The latter was a reference to the Macau casino regulator, the Gaming Inspection and Coordination Bureau, also known as DICJ, which on Monday issued data on the market split between VIP and mass-market gambling in the second quarter, and by extension, the relative year-on-year growth rates for those segments.
The data showed that GGR in Macau’s VIP segment expanded by 14.4 percent year-on-year in the second quarter, while that for mass play – including slot machine play – was 20.8 percent.
Morgan Stanley Asia Ltd analysts Praveen Choudhary and Jeremy An said in a Monday note after the Macau market split for the second quarter: “We believe second quarter 2018 was characterised by stronger grind mass/slots and weaker VIP/premium mass business, which should boost margin for the overall industry despite higher labour costs and annual bonus accretion…”
As an example of the latter costs referred to by Morgan Stanley, on Friday Macau operator Wynn Macau Ltd had announced it would pay on August 15 what it termed a “special bonus” equal to one month of gross salary, for 95 percent of its workers.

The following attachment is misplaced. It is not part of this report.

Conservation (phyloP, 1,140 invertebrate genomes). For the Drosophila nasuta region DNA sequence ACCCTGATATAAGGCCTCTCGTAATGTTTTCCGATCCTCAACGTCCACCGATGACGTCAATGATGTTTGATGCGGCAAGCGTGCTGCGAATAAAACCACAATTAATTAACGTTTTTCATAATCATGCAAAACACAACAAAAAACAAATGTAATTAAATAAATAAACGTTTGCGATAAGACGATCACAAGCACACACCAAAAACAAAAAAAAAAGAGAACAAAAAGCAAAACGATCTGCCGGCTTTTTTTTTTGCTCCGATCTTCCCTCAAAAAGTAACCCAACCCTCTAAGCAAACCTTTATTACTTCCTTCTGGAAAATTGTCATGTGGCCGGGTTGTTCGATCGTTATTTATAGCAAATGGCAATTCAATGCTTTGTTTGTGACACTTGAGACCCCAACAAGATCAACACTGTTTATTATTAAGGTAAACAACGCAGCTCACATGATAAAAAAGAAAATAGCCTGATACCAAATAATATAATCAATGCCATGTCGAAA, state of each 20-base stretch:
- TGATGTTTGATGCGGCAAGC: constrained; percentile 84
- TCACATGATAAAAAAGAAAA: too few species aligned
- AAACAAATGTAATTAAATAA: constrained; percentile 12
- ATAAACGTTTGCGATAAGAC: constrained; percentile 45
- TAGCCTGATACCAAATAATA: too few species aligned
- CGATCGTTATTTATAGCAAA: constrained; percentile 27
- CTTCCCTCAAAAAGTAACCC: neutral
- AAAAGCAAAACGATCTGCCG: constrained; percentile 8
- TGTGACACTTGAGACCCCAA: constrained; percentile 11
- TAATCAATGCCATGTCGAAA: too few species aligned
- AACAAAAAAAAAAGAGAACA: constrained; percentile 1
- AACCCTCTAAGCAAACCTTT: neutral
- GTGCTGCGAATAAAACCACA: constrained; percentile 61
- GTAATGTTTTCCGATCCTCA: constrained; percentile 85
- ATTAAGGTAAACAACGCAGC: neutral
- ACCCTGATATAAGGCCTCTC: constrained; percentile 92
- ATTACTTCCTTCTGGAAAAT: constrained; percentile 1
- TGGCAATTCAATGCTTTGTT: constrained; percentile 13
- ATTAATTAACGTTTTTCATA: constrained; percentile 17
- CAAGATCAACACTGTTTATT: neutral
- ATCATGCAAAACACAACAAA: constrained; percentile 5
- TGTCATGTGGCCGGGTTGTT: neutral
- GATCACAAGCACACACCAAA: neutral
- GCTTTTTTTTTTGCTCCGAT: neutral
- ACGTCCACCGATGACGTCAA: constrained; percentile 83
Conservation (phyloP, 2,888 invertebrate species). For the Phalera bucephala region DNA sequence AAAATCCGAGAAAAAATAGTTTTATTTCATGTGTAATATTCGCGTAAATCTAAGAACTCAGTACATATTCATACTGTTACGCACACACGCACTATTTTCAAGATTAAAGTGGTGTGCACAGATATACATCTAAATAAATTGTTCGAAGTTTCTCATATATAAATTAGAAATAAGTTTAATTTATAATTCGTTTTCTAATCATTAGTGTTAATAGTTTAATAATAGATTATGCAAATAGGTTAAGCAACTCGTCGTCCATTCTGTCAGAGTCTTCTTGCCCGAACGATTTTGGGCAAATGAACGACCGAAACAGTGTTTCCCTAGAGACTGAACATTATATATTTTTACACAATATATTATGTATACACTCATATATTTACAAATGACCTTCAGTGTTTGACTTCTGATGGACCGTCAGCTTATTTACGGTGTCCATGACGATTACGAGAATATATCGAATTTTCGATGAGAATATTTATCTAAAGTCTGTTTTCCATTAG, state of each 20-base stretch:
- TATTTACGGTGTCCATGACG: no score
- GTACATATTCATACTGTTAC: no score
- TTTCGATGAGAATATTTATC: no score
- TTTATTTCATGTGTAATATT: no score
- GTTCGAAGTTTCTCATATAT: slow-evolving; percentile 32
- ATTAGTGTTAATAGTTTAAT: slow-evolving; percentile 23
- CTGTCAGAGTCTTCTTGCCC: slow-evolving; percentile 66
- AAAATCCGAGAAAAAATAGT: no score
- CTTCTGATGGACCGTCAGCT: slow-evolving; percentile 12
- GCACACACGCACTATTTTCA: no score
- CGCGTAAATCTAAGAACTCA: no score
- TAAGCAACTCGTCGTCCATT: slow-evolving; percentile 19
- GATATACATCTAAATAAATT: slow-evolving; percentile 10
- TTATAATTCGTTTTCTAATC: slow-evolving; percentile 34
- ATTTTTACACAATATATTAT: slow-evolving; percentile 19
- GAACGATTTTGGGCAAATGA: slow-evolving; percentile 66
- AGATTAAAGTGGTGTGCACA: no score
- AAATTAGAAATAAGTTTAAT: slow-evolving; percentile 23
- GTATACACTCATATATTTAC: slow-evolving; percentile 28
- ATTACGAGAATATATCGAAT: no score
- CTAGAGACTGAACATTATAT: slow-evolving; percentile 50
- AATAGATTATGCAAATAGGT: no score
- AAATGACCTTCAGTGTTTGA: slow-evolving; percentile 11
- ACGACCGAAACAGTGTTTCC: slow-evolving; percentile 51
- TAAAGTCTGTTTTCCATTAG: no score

Japanese brokerage Nomura said in a Monday note referring to the second-quarter market split: “The stronger mass growth should be viewed positively vis- à-vis government’s stated priority.” The Macau government has said it wants to see a diversification of Macau’s tourism offer. According to some investment analysts, that has been read by the local casino industry as a signal that it should foster lower-stakes mass-market play, which has the benefit of robust margins because player reinvestment costs are lower compared to VIP gambling under so-called rolling chip programmes.
The Nomura team said it expected 10 percent year-on-year expansion in aggregrate Macau GGR in July.
It added: “Third-quarter and fourth-quarter 2018 GGR growth should settle into a range of high single digits to low double digits of percent year-on-year, as the drag from low VIP hold percentage and the World Cup in June-July stabilises.”
The latter was a reference to the 2018 FIFA World Cup, an international soccer tournament held from mid-June to mid-July this year, that some analysts had suggested had a dampening effect on Macau casino gambling demand.
A Monday note from brokerage Sanford C. Bernstein said it anticipated July GGR in the range of MOP25.8 billion (US$3.19 billion) and MOP26.1 billion, an estimated increase of 12 percent to 14 percent year-on-year.
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"Our main focus is just making sure – and particularly within Australia – to the maximum extent possible, that we can have uniformity [among different jurisdictions]"
Chief executive of the Australia-based Gaming Technologies Association